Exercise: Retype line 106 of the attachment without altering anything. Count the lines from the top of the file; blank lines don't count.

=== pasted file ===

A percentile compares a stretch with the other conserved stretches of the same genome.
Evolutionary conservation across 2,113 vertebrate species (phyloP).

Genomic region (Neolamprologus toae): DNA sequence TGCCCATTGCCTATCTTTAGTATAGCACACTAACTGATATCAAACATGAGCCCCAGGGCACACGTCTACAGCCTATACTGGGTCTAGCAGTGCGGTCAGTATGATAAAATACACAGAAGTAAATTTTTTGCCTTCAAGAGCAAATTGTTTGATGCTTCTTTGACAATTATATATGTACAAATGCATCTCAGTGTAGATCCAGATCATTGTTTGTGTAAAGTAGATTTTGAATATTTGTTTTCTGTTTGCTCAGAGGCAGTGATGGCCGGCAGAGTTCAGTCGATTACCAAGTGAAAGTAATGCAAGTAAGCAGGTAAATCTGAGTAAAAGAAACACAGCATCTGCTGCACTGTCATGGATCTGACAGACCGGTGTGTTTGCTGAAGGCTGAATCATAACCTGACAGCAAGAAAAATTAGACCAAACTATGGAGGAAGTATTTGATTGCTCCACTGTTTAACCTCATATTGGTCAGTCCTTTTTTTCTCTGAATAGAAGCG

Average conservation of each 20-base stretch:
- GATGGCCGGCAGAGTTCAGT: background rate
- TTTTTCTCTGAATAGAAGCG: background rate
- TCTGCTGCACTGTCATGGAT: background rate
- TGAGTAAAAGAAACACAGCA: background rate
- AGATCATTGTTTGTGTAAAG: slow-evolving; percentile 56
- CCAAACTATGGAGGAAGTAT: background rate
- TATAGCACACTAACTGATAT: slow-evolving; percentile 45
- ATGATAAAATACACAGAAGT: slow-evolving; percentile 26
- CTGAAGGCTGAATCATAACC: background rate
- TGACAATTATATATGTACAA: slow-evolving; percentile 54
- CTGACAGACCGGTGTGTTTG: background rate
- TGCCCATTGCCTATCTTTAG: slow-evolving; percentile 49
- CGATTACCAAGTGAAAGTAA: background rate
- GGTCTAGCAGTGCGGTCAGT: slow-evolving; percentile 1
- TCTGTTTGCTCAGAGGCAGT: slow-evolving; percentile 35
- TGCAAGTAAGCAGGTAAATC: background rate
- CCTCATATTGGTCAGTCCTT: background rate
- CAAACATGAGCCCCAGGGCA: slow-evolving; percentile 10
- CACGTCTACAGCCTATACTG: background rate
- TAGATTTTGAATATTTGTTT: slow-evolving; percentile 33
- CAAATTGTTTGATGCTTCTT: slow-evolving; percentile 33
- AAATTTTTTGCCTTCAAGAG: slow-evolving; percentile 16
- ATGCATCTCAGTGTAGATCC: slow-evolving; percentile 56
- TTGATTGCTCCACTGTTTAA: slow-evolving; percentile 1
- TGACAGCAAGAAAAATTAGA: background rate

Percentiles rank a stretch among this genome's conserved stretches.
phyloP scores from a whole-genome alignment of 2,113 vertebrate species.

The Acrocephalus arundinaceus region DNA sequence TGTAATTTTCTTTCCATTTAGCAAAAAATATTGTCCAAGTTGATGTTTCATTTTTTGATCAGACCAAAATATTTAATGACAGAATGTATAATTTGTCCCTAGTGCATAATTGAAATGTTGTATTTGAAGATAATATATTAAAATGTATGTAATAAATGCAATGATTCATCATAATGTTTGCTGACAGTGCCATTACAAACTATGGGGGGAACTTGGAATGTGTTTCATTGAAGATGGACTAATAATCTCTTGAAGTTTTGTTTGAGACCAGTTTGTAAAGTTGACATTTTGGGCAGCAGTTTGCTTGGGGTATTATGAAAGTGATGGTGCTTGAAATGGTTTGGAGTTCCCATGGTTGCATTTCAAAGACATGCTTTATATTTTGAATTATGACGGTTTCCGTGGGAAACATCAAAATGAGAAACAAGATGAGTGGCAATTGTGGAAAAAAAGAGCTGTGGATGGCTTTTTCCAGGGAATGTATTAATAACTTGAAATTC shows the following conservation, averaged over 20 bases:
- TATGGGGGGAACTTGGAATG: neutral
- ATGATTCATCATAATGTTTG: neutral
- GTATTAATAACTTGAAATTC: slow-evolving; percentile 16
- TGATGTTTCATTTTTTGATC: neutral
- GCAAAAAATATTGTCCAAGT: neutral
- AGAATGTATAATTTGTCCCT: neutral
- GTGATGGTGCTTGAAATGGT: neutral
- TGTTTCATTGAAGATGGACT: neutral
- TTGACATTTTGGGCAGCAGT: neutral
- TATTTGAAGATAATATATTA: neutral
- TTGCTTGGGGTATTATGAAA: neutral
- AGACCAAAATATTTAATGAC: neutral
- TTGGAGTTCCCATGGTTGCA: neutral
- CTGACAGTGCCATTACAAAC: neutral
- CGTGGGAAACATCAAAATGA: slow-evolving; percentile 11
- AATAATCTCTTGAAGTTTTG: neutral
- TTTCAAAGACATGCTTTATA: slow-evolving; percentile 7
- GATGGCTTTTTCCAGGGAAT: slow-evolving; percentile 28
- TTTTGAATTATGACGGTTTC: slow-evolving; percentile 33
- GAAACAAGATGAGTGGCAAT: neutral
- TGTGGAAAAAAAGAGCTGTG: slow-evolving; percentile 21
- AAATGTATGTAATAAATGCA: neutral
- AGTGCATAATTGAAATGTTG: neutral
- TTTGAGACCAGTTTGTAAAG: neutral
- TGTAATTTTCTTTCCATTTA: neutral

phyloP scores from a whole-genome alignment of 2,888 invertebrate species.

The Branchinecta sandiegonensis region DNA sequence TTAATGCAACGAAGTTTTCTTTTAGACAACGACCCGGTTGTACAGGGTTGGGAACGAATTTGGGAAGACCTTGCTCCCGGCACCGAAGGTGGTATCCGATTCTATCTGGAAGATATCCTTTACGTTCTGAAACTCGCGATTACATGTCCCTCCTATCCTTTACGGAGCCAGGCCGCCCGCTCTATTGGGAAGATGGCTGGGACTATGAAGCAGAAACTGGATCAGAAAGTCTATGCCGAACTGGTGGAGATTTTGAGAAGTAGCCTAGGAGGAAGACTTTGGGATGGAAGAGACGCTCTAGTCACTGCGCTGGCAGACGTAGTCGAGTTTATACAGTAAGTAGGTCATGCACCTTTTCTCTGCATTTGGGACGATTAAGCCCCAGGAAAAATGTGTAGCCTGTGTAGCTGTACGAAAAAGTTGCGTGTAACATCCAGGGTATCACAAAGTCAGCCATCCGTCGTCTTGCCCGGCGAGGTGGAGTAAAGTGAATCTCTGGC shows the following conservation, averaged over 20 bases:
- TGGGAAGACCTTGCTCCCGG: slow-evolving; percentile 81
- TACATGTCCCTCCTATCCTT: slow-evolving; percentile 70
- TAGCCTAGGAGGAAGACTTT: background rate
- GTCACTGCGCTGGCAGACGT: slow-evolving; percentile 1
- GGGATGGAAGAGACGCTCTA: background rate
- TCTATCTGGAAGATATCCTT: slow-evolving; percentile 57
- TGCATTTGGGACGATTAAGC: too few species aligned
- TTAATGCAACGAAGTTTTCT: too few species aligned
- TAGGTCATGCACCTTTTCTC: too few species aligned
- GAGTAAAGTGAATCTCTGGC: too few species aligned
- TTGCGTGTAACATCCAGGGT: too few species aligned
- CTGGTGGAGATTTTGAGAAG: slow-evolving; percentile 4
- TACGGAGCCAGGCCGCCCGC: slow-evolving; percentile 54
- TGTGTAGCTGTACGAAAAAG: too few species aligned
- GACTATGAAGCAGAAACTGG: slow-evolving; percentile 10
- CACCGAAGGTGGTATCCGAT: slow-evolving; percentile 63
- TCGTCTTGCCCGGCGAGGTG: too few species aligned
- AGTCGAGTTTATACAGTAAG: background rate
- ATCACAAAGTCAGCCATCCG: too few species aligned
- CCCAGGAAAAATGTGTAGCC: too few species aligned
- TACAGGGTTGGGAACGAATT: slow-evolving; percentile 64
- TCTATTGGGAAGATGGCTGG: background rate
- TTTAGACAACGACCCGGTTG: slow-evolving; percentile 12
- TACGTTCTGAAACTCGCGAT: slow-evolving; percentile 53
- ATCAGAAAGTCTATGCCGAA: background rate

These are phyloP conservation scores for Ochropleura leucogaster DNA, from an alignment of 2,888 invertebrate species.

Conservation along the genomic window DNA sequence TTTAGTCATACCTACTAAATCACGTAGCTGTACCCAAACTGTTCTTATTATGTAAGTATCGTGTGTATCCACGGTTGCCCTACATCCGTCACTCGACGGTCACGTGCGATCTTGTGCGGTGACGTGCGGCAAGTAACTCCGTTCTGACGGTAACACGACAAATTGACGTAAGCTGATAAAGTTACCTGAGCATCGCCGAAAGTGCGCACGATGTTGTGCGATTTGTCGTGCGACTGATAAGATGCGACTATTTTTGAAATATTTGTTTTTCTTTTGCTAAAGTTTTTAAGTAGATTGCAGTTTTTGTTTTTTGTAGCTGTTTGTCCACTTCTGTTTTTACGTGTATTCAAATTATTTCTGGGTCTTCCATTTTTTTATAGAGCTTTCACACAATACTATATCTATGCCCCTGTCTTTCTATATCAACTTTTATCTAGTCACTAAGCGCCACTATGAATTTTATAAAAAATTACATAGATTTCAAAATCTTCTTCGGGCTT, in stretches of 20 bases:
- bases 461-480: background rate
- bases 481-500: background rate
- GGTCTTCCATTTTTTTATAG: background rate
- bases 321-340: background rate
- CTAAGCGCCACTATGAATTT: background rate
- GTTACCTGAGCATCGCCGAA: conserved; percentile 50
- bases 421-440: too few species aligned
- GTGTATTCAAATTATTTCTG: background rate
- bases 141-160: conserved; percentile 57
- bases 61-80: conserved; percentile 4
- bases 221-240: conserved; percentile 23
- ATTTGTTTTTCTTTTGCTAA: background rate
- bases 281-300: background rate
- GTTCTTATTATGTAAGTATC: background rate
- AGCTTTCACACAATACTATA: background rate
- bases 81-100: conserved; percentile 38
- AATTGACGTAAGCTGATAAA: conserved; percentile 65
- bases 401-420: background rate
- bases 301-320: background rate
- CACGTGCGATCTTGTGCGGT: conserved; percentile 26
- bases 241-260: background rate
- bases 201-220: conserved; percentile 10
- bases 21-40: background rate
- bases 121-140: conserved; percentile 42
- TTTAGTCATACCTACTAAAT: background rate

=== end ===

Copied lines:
- CACGTGCGATCTTGTGCGGT: conserved; percentile 26